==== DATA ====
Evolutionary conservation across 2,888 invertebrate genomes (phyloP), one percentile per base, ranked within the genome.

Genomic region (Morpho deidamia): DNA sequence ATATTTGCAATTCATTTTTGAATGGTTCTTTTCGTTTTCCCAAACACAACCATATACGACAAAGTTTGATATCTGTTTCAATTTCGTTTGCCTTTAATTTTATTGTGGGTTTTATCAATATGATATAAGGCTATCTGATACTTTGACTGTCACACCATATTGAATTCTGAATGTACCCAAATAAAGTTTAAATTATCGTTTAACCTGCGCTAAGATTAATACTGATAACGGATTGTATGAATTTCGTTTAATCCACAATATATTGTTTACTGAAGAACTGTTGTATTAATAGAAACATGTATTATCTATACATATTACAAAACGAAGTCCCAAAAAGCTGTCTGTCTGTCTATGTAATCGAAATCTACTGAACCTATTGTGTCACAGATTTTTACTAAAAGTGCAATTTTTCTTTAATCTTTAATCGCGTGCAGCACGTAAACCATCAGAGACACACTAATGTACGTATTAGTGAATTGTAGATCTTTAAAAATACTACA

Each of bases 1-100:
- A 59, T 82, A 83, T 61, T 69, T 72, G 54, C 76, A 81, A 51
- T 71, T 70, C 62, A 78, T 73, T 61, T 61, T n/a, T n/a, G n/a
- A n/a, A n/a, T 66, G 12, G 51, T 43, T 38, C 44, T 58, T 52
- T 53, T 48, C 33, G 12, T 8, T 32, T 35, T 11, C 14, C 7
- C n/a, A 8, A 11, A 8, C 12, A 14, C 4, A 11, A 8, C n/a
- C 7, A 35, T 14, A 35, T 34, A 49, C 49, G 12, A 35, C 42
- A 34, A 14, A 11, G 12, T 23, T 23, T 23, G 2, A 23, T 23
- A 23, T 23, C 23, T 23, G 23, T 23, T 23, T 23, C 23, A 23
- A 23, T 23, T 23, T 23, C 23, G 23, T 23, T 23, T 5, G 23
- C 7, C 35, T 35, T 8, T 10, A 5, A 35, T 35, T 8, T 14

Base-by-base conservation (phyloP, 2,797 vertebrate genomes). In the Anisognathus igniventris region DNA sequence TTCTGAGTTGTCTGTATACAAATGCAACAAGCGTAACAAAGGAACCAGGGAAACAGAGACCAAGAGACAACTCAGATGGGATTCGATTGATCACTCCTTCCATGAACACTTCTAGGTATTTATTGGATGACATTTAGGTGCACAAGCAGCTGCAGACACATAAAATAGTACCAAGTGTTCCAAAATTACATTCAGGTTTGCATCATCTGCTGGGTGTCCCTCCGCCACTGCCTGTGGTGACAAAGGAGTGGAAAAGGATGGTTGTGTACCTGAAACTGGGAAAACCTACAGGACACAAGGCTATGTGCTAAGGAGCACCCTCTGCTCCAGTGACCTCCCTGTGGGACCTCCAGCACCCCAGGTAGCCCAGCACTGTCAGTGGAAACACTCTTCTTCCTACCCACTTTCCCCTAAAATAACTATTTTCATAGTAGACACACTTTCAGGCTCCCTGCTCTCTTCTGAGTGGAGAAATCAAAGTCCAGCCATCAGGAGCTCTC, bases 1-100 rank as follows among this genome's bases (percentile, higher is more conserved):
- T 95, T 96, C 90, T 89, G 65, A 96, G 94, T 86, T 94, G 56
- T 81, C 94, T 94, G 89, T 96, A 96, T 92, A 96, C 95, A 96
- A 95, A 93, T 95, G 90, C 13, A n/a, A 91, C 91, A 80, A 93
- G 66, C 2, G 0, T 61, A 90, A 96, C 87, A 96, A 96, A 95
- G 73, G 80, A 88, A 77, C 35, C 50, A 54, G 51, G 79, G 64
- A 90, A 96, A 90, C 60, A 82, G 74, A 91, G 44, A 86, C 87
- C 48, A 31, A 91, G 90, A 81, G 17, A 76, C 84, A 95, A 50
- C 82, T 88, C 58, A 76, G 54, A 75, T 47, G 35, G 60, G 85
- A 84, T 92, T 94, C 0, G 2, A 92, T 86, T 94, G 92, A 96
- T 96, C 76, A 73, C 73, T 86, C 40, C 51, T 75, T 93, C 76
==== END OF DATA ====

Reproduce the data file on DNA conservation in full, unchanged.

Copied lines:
Evolutionary conservation across 2,888 invertebrate genomes (phyloP), one percentile per base, ranked within the genome.

Genomic region (Morpho deidamia): DNA sequence ATATTTGCAATTCATTTTTGAATGGTTCTTTTCGTTTTCCCAAACACAACCATATACGACAAAGTTTGATATCTGTTTCAATTTCGTTTGCCTTTAATTTTATTGTGGGTTTTATCAATATGATATAAGGCTATCTGATACTTTGACTGTCACACCATATTGAATTCTGAATGTACCCAAATAAAGTTTAAATTATCGTTTAACCTGCGCTAAGATTAATACTGATAACGGATTGTATGAATTTCGTTTAATCCACAATATATTGTTTACTGAAGAACTGTTGTATTAATAGAAACATGTATTATCTATACATATTACAAAACGAAGTCCCAAAAAGCTGTCTGTCTGTCTATGTAATCGAAATCTACTGAACCTATTGTGTCACAGATTTTTACTAAAAGTGCAATTTTTCTTTAATCTTTAATCGCGTGCAGCACGTAAACCATCAGAGACACACTAATGTACGTATTAGTGAATTGTAGATCTTTAAAAATACTACA

Each of bases 1-100:
- A 59, T 82, A 83, T 61, T 69, T 72, G 54, C 76, A 81, A 51
- T 71, T 70, C 62, A 78, T 73, T 61, T 61, T n/a, T n/a, G n/a
- A n/a, A n/a, T 66, G 12, G 51, T 43, T 38, C 44, T 58, T 52
- T 53, T 48, C 33, G 12, T 8, T 32, T 35, T 11, C 14, C 7
- C n/a, A 8, A 11, A 8, C 12, A 14, C 4, A 11, A 8, C n/a
- C 7, A 35, T 14, A 35, T 34, A 49, C 49, G 12, A 35, C 42
- A 34, A 14, A 11, G 12, T 23, T 23, T 23, G 2, A 23, T 23
- A 23, T 23, C 23, T 23, G 23, T 23, T 23, T 23, C 23, A 23
- A 23, T 23, T 23, T 23, C 23, G 23, T 23, T 23, T 5, G 23
- C 7, C 35, T 35, T 8, T 10, A 5, A 35, T 35, T 8, T 14

Base-by-base conservation (phyloP, 2,797 vertebrate genomes). In the Anisognathus igniventris region DNA sequence TTCTGAGTTGTCTGTATACAAATGCAACAAGCGTAACAAAGGAACCAGGGAAACAGAGACCAAGAGACAACTCAGATGGGATTCGATTGATCACTCCTTCCATGAACACTTCTAGGTATTTATTGGATGACATTTAGGTGCACAAGCAGCTGCAGACACATAAAATAGTACCAAGTGTTCCAAAATTACATTCAGGTTTGCATCATCTGCTGGGTGTCCCTCCGCCACTGCCTGTGGTGACAAAGGAGTGGAAAAGGATGGTTGTGTACCTGAAACTGGGAAAACCTACAGGACACAAGGCTATGTGCTAAGGAGCACCCTCTGCTCCAGTGACCTCCCTGTGGGACCTCCAGCACCCCAGGTAGCCCAGCACTGTCAGTGGAAACACTCTTCTTCCTACCCACTTTCCCCTAAAATAACTATTTTCATAGTAGACACACTTTCAGGCTCCCTGCTCTCTTCTGAGTGGAGAAATCAAAGTCCAGCCATCAGGAGCTCTC, bases 1-100 rank as follows among this genome's bases (percentile, higher is more conserved):
- T 95, T 96, C 90, T 89, G 65, A 96, G 94, T 86, T 94, G 56
- T 81, C 94, T 94, G 89, T 96, A 96, T 92, A 96, C 95, A 96
- A 95, A 93, T 95, G 90, C 13, A n/a, A 91, C 91, A 80, A 93
- G 66, C 2, G 0, T 61, A 90, A 96, C 87, A 96, A 96, A 95
- G 73, G 80, A 88, A 77, C 35, C 50, A 54, G 51, G 79, G 64
- A 90, A 96, A 90, C 60, A 82, G 74, A 91, G 44, A 86, C 87
- C 48, A 31, A 91, G 90, A 81, G 17, A 76, C 84, A 95, A 50
- C 82, T 88, C 58, A 76, G 54, A 75, T 47, G 35, G 60, G 85
- A 84, T 92, T 94, C 0, G 2, A 92, T 86, T 94, G 92, A 96
- T 96, C 76, A 73, C 73, T 86, C 40, C 51, T 75, T 93, C 76